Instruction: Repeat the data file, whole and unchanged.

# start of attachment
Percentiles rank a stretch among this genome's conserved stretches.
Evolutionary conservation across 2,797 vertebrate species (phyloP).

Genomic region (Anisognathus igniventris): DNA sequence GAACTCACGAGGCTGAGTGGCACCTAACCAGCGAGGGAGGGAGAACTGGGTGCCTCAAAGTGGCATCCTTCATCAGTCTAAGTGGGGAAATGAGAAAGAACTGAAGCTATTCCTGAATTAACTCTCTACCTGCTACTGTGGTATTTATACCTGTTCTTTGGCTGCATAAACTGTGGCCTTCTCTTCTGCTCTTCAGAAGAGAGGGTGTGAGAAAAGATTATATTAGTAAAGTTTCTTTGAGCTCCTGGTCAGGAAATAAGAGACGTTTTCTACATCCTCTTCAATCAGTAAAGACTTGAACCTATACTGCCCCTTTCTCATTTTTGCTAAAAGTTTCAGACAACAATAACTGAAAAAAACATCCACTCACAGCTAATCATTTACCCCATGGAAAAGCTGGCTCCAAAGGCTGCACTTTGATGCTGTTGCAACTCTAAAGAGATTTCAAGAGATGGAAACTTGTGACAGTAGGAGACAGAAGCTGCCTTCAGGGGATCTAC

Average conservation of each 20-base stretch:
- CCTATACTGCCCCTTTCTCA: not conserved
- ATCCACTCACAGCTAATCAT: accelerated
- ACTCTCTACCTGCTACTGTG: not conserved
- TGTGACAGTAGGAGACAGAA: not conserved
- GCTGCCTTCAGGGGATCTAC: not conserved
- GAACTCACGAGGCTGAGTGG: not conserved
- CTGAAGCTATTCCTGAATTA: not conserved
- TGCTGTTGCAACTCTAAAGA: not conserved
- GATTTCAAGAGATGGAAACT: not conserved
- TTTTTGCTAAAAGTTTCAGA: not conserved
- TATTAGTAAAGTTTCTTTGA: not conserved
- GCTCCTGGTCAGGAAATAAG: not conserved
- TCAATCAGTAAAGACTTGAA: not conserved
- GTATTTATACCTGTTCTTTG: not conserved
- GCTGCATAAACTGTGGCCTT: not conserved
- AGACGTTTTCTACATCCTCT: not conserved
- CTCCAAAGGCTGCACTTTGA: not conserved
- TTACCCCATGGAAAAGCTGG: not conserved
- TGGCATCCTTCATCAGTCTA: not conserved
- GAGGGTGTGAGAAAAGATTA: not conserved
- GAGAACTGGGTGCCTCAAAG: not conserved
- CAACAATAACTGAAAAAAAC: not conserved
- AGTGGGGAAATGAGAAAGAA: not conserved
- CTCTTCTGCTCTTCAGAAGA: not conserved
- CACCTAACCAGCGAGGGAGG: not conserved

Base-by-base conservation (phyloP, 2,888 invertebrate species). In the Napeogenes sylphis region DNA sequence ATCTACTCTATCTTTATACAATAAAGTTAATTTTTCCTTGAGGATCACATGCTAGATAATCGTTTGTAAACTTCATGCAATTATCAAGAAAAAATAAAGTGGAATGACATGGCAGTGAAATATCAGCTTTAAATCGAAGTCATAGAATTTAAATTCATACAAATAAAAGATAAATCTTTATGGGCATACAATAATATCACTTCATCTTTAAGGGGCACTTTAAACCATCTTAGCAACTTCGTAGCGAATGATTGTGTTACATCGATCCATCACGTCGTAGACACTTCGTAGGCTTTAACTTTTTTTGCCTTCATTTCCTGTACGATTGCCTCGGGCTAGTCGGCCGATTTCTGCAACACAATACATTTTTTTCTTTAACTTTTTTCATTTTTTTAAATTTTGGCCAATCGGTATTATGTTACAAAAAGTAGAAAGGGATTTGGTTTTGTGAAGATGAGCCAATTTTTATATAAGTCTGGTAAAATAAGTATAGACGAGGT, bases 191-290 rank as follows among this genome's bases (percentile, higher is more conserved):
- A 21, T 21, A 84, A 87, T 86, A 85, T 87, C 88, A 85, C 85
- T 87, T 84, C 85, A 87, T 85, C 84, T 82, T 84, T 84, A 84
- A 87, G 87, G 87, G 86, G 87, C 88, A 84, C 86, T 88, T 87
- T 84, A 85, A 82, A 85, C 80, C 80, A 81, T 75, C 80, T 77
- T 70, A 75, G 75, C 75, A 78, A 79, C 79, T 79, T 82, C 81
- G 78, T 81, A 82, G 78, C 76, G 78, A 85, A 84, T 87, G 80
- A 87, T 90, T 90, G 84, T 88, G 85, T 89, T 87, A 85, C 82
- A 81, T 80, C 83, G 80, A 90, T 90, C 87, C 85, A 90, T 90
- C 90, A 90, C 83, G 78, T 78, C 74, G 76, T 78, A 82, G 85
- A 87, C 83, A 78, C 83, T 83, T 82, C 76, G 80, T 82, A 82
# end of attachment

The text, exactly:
Percentiles rank a stretch among this genome's conserved stretches.
Evolutionary conservation across 2,797 vertebrate species (phyloP).

Genomic region (Anisognathus igniventris): DNA sequence GAACTCACGAGGCTGAGTGGCACCTAACCAGCGAGGGAGGGAGAACTGGGTGCCTCAAAGTGGCATCCTTCATCAGTCTAAGTGGGGAAATGAGAAAGAACTGAAGCTATTCCTGAATTAACTCTCTACCTGCTACTGTGGTATTTATACCTGTTCTTTGGCTGCATAAACTGTGGCCTTCTCTTCTGCTCTTCAGAAGAGAGGGTGTGAGAAAAGATTATATTAGTAAAGTTTCTTTGAGCTCCTGGTCAGGAAATAAGAGACGTTTTCTACATCCTCTTCAATCAGTAAAGACTTGAACCTATACTGCCCCTTTCTCATTTTTGCTAAAAGTTTCAGACAACAATAACTGAAAAAAACATCCACTCACAGCTAATCATTTACCCCATGGAAAAGCTGGCTCCAAAGGCTGCACTTTGATGCTGTTGCAACTCTAAAGAGATTTCAAGAGATGGAAACTTGTGACAGTAGGAGACAGAAGCTGCCTTCAGGGGATCTAC

Average conservation of each 20-base stretch:
- CCTATACTGCCCCTTTCTCA: not conserved
- ATCCACTCACAGCTAATCAT: accelerated
- ACTCTCTACCTGCTACTGTG: not conserved
- TGTGACAGTAGGAGACAGAA: not conserved
- GCTGCCTTCAGGGGATCTAC: not conserved
- GAACTCACGAGGCTGAGTGG: not conserved
- CTGAAGCTATTCCTGAATTA: not conserved
- TGCTGTTGCAACTCTAAAGA: not conserved
- GATTTCAAGAGATGGAAACT: not conserved
- TTTTTGCTAAAAGTTTCAGA: not conserved
- TATTAGTAAAGTTTCTTTGA: not conserved
- GCTCCTGGTCAGGAAATAAG: not conserved
- TCAATCAGTAAAGACTTGAA: not conserved
- GTATTTATACCTGTTCTTTG: not conserved
- GCTGCATAAACTGTGGCCTT: not conserved
- AGACGTTTTCTACATCCTCT: not conserved
- CTCCAAAGGCTGCACTTTGA: not conserved
- TTACCCCATGGAAAAGCTGG: not conserved
- TGGCATCCTTCATCAGTCTA: not conserved
- GAGGGTGTGAGAAAAGATTA: not conserved
- GAGAACTGGGTGCCTCAAAG: not conserved
- CAACAATAACTGAAAAAAAC: not conserved
- AGTGGGGAAATGAGAAAGAA: not conserved
- CTCTTCTGCTCTTCAGAAGA: not conserved
- CACCTAACCAGCGAGGGAGG: not conserved

Base-by-base conservation (phyloP, 2,888 invertebrate species). In the Napeogenes sylphis region DNA sequence ATCTACTCTATCTTTATACAATAAAGTTAATTTTTCCTTGAGGATCACATGCTAGATAATCGTTTGTAAACTTCATGCAATTATCAAGAAAAAATAAAGTGGAATGACATGGCAGTGAAATATCAGCTTTAAATCGAAGTCATAGAATTTAAATTCATACAAATAAAAGATAAATCTTTATGGGCATACAATAATATCACTTCATCTTTAAGGGGCACTTTAAACCATCTTAGCAACTTCGTAGCGAATGATTGTGTTACATCGATCCATCACGTCGTAGACACTTCGTAGGCTTTAACTTTTTTTGCCTTCATTTCCTGTACGATTGCCTCGGGCTAGTCGGCCGATTTCTGCAACACAATACATTTTTTTCTTTAACTTTTTTCATTTTTTTAAATTTTGGCCAATCGGTATTATGTTACAAAAAGTAGAAAGGGATTTGGTTTTGTGAAGATGAGCCAATTTTTATATAAGTCTGGTAAAATAAGTATAGACGAGGT, bases 191-290 rank as follows among this genome's bases (percentile, higher is more conserved):
- A 21, T 21, A 84, A 87, T 86, A 85, T 87, C 88, A 85, C 85
- T 87, T 84, C 85, A 87, T 85, C 84, T 82, T 84, T 84, A 84
- A 87, G 87, G 87, G 86, G 87, C 88, A 84, C 86, T 88, T 87
- T 84, A 85, A 82, A 85, C 80, C 80, A 81, T 75, C 80, T 77
- T 70, A 75, G 75, C 75, A 78, A 79, C 79, T 79, T 82, C 81
- G 78, T 81, A 82, G 78, C 76, G 78, A 85, A 84, T 87, G 80
- A 87, T 90, T 90, G 84, T 88, G 85, T 89, T 87, A 85, C 82
- A 81, T 80, C 83, G 80, A 90, T 90, C 87, C 85, A 90, T 90
- C 90, A 90, C 83, G 78, T 78, C 74, G 76, T 78, A 82, G 85
- A 87, C 83, A 78, C 83, T 83, T 82, C 76, G 80, T 82, A 82